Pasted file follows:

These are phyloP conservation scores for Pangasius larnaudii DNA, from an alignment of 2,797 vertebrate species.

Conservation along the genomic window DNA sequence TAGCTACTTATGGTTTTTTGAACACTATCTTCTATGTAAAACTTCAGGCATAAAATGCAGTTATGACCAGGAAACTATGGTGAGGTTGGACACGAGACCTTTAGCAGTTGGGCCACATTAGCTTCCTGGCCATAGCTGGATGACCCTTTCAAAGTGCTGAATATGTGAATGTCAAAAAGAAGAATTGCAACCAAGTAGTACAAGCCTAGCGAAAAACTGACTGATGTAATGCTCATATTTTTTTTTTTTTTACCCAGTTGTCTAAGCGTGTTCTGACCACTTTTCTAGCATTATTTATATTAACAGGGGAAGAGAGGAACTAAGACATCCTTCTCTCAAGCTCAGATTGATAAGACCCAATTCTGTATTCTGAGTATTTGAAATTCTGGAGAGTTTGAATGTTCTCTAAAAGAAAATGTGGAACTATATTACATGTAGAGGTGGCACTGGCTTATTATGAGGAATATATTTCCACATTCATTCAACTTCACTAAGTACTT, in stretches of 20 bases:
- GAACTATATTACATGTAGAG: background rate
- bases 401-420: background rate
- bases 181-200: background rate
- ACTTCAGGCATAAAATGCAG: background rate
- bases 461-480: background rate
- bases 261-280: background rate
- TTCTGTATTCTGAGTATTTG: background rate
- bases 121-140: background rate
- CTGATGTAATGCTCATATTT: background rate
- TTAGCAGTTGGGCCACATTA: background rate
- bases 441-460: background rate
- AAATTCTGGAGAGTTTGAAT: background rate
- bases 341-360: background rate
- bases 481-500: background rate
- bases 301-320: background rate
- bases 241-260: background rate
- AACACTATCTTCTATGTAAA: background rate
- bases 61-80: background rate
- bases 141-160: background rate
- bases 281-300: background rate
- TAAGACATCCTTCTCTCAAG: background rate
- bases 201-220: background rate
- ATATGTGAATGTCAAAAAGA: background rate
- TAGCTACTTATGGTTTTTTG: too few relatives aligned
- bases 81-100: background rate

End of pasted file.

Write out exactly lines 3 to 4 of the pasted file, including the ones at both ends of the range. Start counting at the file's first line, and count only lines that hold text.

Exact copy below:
- GAACTATATTACATGTAGAG: background rate
- bases 401-420: background rate